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Puerto Rico is 100% without power after Hurricane Maria — here's why that's a huge problem

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posted on Sep, 28 2017 @ 02:53 PM
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Members of the 101st Airborne left on Wednesday with helicopters to help with rescue and recovery. Here's a story: www.theleafchronicle.com...

They had just arrived back in Ft. Campbell from doing Irma relief in Texas.




posted on Sep, 28 2017 @ 02:57 PM
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originally posted by: grey580
a reply to: JIMC5499

I posted in another thread with numbers.

A sub can power some 1200 homes. A carrier can power 12k homes. Or around those numbers.

I agree that a carrier needs to go there and produce some power.


Thing is that producing power does nothing right now. The infrastructure was destroyed! There really isn't any way to get the power there.

That means you are relying on generators which need fuel. So even if you get the fuel. What I heard on the radio this morning is that you have very few roads that can be driven and the governor admits no drivers.



posted on Sep, 28 2017 @ 03:01 PM
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originally posted by: ketsuko

originally posted by: grey580
a reply to: JIMC5499

I posted in another thread with numbers.

A sub can power some 1200 homes. A carrier can power 12k homes. Or around those numbers.

I agree that a carrier needs to go there and produce some power.


Thing is that producing power does nothing right now. The infrastructure was destroyed! There really isn't any way to get the power there.

That means you are relying on generators which need fuel. So even if you get the fuel. What I heard on the radio this morning is that you have very few roads that can be driven and the governor admits no drivers.


The figure I heard was that only about 20% of the truck drivers are available.



posted on Sep, 28 2017 @ 03:11 PM
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a reply to: AndyFromMichigan

I don't know, but the source this morning quoted the governor as begging for truck drivers from anywhere.

But the problem with hooking up the reactor to generate electricity is that it sounds like you have no lines, so you need generators which need fuel, but then you have poor roads to no roads and lack of people who can drive when the roads are there.
edit on 28-9-2017 by ketsuko because: (no reason given)



posted on Sep, 28 2017 @ 03:31 PM
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originally posted by: ketsuko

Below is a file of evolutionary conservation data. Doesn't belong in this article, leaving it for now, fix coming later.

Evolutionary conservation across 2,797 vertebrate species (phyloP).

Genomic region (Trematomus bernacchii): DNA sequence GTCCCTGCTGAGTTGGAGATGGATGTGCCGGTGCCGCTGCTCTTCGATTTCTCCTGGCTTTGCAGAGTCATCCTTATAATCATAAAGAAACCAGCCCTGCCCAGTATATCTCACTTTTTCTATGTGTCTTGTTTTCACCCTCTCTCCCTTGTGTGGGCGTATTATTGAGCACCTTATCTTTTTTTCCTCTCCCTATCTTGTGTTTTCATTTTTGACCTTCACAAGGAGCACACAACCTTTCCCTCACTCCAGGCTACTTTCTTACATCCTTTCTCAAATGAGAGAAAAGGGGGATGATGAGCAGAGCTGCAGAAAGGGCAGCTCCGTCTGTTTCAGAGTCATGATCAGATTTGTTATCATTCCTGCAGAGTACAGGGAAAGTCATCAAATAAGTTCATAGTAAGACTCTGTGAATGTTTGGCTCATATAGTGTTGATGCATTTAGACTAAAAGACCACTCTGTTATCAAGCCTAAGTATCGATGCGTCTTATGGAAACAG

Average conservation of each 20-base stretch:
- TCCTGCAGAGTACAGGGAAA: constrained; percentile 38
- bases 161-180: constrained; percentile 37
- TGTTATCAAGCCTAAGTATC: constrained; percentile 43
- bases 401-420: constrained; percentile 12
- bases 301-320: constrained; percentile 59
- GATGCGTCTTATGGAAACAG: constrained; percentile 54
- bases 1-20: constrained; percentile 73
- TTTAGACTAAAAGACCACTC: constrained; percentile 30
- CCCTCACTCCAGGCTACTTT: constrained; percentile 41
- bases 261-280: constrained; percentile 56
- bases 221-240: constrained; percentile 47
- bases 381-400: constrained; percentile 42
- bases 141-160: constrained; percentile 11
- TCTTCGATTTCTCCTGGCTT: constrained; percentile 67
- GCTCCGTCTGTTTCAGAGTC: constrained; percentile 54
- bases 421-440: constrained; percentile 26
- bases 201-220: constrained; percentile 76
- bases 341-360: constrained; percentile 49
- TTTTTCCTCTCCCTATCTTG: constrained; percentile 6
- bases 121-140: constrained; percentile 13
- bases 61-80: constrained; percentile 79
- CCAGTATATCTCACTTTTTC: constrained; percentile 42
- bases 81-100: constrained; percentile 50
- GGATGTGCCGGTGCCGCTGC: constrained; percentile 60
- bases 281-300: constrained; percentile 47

a reply to: AndyFromMichigan

I don't know, but the source this morning quoted the governor as begging for truck drivers from anywhere.

But the problem with hooking up the reactor to generate electricity is that it sounds like you have no lines, so you need generators which need fuel, but then you have poor roads to no roads and lack of people who can drive when the roads are there.

You also have poor communications (largely because there's no power), so even finding out who needs what is a challenge.

The official death toll in PR is currently something like 25. I'm starting to wonder if there might be large numbers of unreported deaths that we haven't heard about yet. I'm rather suspicious of the reports from those dinky little islands that got blasted with Cat5 winds that leveled everything, and they say that one guy died.



posted on Sep, 28 2017 @ 03:38 PM
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a reply to: AndyFromMichigan

Yep.

Thing is that Puerto Rico just basically had modern society wiped out suddenly, overnight, and the logistics of the situation are such that any relief and recovery efforts are operating in near colonial conditions at the moment. That Puerto Rico is an island makes it worse because it's not like Harvey or Irma relief where the disaster gradually gives way to civilization again and you can start working in from the edges.

For the people of Puerto Rico, the disaster doesn't quit.

It all pretty much has to be rebuilt and re-modernized from the ground up, even basic systems. And that's the reality on the ground now for 4 million people.

People should pay sharp attention. This is a microcosm of THTF going on. This is what anyone hit by EMP could expect, and this is precisely how much help you would get too, less.
edit on 28-9-2017 by ketsuko because: (no reason given)



posted on Sep, 28 2017 @ 03:48 PM
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a reply to: grey580

I would agree with you except that there are very few if any ports in Puerto Rico where a carrier can dock. There are several places where subs can. With the damage to the power grid being able to supply power at several places may help more than being able to supply power only to one.



posted on Sep, 28 2017 @ 04:41 PM
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a reply to: JIMC5499

JIM I'm pretty sure the cruise ship terminal in San Juan is about it. However, you could have the CVN a bit offshore from the port and tender the water in as airlift would be brutal. The Carrier's airwing can stay home and load that sucker up with chinnooks for distribution. No from the carrier mind you but rather from the ship dock

The CVN could take the load off local airports, be a self sufficient airport. Help ferry casualties to the Mercy which is due in soon etc.

I was thinking less about electrical generation. You can live without electricity but NOT water. Plus the USS Ford seems to be the only CVN that has surplus electrical power. Also, even if using a carrier as an offshore power plant is feasible it would be feasable for a small area. It sounds like the distribution method is shot. This is why microgrids are much more robust
edit on 9/28/17 by FredT because: (no reason given)



posted on Sep, 28 2017 @ 05:06 PM
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a reply to: FredT

I am unfamiliar with San Juan's port, but I am assuming they can handle the biggest cruise ships, some are slightly bigger than carriers. If so they can dock a CVN there.

A nuclear power at dock will have extra electricity, even if only for a small area.



posted on Sep, 28 2017 @ 05:40 PM
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originally posted by: jrod
a reply to: FredT

I am unfamiliar with San Juan's port, but I am assuming they can handle the biggest cruise ships, some are slightly bigger than carriers. If so they can dock a CVN there.

A nuclear power at dock will have extra electricity, even if only for a small area.